Tuesday, July 09, 2013

The Fragile Face of God: My Thoughts

A couple/three or four weeks ago a book by a mother of children with Fragile X came out.  I was thrilled.  I've exchanged emails with the author for awhile now and was dying to read her story.  I finished it in less than two days, which is saying something considering how little time my kids give me for things like getting engrossed in a book.

Leeann Taylor is the mother of five children, three of whom have Fragile X syndrome.  For anyone with even just one child with Fragile X, the idea of three of them - plus two more typical children - is nearly unimaginable.

You might remember her from her Fragile X Writers Story that appeared here.

Her book, entitled "The Fragile Face of God," details her experiences in raising her large family with the complications, headaches and heartaches that Fragile X introduces into the mix.

I related to LeeAnn's story right from the first paragraph - a little section I'd like to quote here, but I have already loaned the book out to a friend and don't have it sitting beside me right now.  I also talked another friend into buying it.  Suffice it to say, I thought it was an amazing story and a great read.

Her story begins with her childhood.  LeeAnn lost her mother when she was a little girl, and was without maternal support or any kind of female role model during her most critical growing-up years.  She reached adulthood very naïve and innocent, but like a lot of little girls, with big dreams.

She planned to delay marriage and children in order to fulfill her dreams of becoming an actress, but life had another plan entirely for her.  When we're young we really think we've got the world on a string, don't we?  She met and married her husband and father of her five children almost immediately after high school.

She kept a journal while raising her young family, and she found that she tended to write only about the positive things that happened in their lives, and didn't really express her frustrations and trials.  The reality of raising children with disabilities was quite a bit different from what she recorded.  Her journal entries contrast starkly with her account of what life was really like.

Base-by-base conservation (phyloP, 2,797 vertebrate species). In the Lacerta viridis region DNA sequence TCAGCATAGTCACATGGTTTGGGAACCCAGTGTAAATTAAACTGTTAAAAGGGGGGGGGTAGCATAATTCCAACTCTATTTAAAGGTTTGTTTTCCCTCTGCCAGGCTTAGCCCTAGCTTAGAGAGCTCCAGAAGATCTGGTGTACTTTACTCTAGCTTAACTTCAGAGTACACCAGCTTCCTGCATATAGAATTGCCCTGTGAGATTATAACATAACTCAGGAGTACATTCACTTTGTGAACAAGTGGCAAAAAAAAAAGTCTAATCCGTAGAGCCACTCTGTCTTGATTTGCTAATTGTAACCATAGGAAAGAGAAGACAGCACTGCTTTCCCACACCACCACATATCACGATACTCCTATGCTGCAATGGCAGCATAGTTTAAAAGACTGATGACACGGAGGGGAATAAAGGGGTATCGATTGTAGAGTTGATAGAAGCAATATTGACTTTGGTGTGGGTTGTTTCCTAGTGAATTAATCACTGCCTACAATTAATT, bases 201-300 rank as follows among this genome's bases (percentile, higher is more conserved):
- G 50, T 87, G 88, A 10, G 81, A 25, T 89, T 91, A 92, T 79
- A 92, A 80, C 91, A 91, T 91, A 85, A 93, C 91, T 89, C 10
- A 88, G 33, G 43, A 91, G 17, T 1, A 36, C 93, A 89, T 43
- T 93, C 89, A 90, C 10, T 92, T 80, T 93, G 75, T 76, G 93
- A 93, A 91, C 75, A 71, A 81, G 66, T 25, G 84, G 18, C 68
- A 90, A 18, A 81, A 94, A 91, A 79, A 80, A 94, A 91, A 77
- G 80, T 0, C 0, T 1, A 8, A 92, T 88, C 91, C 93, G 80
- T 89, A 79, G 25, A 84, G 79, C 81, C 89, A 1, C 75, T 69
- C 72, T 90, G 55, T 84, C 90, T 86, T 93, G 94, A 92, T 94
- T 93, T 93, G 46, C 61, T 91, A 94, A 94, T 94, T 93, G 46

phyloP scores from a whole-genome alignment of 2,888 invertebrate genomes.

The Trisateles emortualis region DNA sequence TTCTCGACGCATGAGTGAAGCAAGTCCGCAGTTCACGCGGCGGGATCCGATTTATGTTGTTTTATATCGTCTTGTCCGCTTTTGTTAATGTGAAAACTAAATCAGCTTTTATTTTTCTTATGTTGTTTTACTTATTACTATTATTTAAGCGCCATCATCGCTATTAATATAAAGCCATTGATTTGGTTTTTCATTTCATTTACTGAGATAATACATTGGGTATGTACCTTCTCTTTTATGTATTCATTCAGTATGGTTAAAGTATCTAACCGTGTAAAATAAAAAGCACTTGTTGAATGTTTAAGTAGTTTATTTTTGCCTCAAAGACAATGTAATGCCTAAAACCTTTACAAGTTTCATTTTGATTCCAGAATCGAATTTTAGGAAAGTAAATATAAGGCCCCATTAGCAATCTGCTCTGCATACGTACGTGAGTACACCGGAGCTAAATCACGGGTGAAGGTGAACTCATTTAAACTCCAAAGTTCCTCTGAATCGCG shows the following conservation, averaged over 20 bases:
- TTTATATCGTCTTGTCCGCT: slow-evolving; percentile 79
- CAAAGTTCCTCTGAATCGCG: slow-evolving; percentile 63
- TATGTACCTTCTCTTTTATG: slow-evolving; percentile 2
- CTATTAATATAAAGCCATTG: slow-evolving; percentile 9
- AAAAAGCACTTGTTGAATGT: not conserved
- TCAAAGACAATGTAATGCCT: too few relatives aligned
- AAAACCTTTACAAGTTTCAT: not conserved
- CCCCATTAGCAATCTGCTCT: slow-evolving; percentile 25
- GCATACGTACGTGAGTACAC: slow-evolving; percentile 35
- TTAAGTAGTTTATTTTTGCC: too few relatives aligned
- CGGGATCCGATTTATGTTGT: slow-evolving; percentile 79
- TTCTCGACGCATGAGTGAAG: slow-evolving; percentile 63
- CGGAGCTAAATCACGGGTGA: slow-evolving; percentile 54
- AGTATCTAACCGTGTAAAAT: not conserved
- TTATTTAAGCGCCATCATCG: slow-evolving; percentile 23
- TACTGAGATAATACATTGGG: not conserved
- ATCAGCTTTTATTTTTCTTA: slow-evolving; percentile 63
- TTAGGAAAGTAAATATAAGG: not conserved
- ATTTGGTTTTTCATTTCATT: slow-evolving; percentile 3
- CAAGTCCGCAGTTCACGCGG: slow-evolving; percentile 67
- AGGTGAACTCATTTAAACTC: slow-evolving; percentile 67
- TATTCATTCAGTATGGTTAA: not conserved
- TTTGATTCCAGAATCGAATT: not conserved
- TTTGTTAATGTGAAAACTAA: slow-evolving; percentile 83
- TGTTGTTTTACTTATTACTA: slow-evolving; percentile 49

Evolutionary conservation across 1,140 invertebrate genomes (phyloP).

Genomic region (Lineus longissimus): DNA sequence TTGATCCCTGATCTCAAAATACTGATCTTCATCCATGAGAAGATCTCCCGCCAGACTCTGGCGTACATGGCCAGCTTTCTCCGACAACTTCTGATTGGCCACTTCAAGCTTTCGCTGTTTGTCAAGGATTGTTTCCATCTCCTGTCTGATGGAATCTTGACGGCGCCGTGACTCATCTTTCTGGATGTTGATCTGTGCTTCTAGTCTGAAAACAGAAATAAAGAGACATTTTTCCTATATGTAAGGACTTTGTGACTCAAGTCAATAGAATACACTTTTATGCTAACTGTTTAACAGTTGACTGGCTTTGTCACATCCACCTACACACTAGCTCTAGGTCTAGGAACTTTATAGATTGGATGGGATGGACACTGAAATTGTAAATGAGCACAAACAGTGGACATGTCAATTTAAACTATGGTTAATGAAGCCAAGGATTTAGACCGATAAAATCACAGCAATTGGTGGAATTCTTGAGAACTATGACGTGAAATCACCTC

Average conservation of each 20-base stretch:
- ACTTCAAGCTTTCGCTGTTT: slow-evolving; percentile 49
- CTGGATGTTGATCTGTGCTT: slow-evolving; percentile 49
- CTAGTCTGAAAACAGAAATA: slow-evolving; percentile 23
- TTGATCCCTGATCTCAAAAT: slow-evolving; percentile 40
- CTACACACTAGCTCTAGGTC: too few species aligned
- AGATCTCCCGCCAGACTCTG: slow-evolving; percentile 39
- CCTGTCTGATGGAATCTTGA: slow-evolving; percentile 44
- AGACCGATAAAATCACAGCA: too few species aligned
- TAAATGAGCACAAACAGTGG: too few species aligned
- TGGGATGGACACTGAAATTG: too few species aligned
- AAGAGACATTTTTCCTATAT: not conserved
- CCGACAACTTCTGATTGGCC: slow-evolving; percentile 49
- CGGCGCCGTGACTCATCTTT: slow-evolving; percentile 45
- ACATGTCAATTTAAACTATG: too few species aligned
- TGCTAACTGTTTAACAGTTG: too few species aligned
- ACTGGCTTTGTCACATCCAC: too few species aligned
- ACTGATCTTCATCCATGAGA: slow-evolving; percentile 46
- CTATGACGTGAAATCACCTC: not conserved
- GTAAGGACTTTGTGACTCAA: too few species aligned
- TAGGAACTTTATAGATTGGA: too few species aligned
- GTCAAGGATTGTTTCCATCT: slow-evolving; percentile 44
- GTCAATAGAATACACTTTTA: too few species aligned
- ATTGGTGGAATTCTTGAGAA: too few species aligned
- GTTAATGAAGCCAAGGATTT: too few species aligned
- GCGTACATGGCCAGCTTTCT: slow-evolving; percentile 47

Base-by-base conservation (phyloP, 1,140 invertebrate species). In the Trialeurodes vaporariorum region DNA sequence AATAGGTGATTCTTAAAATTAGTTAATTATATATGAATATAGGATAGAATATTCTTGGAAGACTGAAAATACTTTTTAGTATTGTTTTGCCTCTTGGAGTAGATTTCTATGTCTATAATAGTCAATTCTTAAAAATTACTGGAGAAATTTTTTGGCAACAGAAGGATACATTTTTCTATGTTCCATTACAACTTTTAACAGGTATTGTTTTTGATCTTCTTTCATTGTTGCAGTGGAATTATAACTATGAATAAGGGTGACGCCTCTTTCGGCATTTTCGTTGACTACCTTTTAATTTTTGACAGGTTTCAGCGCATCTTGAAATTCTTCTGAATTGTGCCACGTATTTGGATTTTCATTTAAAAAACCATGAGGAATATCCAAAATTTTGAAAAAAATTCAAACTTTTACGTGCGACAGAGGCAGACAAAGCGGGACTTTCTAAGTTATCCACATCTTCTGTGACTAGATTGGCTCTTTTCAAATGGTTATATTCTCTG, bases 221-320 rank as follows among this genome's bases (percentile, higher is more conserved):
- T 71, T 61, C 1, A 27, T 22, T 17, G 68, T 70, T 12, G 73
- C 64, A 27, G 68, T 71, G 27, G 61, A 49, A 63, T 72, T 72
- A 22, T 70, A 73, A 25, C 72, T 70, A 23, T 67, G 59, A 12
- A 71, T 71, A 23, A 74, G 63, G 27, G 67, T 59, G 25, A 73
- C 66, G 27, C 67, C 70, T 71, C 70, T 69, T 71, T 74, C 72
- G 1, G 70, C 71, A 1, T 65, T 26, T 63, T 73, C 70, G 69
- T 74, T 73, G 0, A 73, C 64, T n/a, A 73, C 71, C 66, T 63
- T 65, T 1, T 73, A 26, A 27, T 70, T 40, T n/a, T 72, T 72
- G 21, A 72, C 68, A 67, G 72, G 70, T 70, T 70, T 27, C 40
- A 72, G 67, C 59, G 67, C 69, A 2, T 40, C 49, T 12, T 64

Reading the date of each of her journal entries, I'd recall myself during that time, and at the age she was, and tried to imagine myself raising extremely challenging children in my early 20s.

I try to imagine raising my own challenging children when I was in my early 20s.

I thought she was extremely kind when talking about her husband, considering that it seems to me he behaved rather selfishly, and failed to recognize how desperately his wife and children needed help.  Of course, he is still her children's father and always will be, and I can understand not wanting to blame or alienate him.  He was young and idealistic, just like she was.

So many aspects of her story sounded like mine.  Poop, everywhere, all the time.  Every day.  Not being able to have nice or pretty things around the house because the kids literally destroy everything they get their hands on.  I tend to decorate with unbreakable things - I like to have books around.  They are easy to pick up and hard to break.  I hang quilts on the walls.  Easy to yank down, but for the most part unbreakable.
The story builds to a climax I can completely relate to personally.  While driving home from a challenging outing, her son is having a meltdown in the back of the car, hurting his brother and endangering the others, and behind the wheel on the highway, she's powerless to stop it.  Unbearable heartache.

Two other things I wanted to note:

1.  Clearly, LeeAnn's two boys with Fragile X are some of the most severely affected boys I've ever heard of.  If you are new to the Fragile X diagnosis, keep in mind that all children with Fragile X are different from each other and that this is the story of two extremes.  I would even go so far as to say that with early diagnosis and therapy, most kids with Fragile X are capable of leading much more sociable and positive lives.

I say this because had I read this during the first year after our diagnosis of Fragile X, it would have scared the bejesus out of me.

2.  One of the things that has stayed with me from the Partners in Policymaking training I did last year is the concept of People First language.  It really does make a difference how people are viewed and judged when you call them "people with disabilities" rather than "disabled people."  I think it's a little bit subliminal - in general, people don't necessarily know that the wording you use changes the way they think.  Throughout the book LeeAnn refers to the boys as "disabled," and while part of me can understand wanting to stress the effects and damage their disability caused on their ability to live their lives, I think in the long term and in our world today, stressing their standing as human beings first and foremost is more important.

The Fragile Face of God is a story that will stay with me for a long time.  If you have kids with disabilities, you should check it out.

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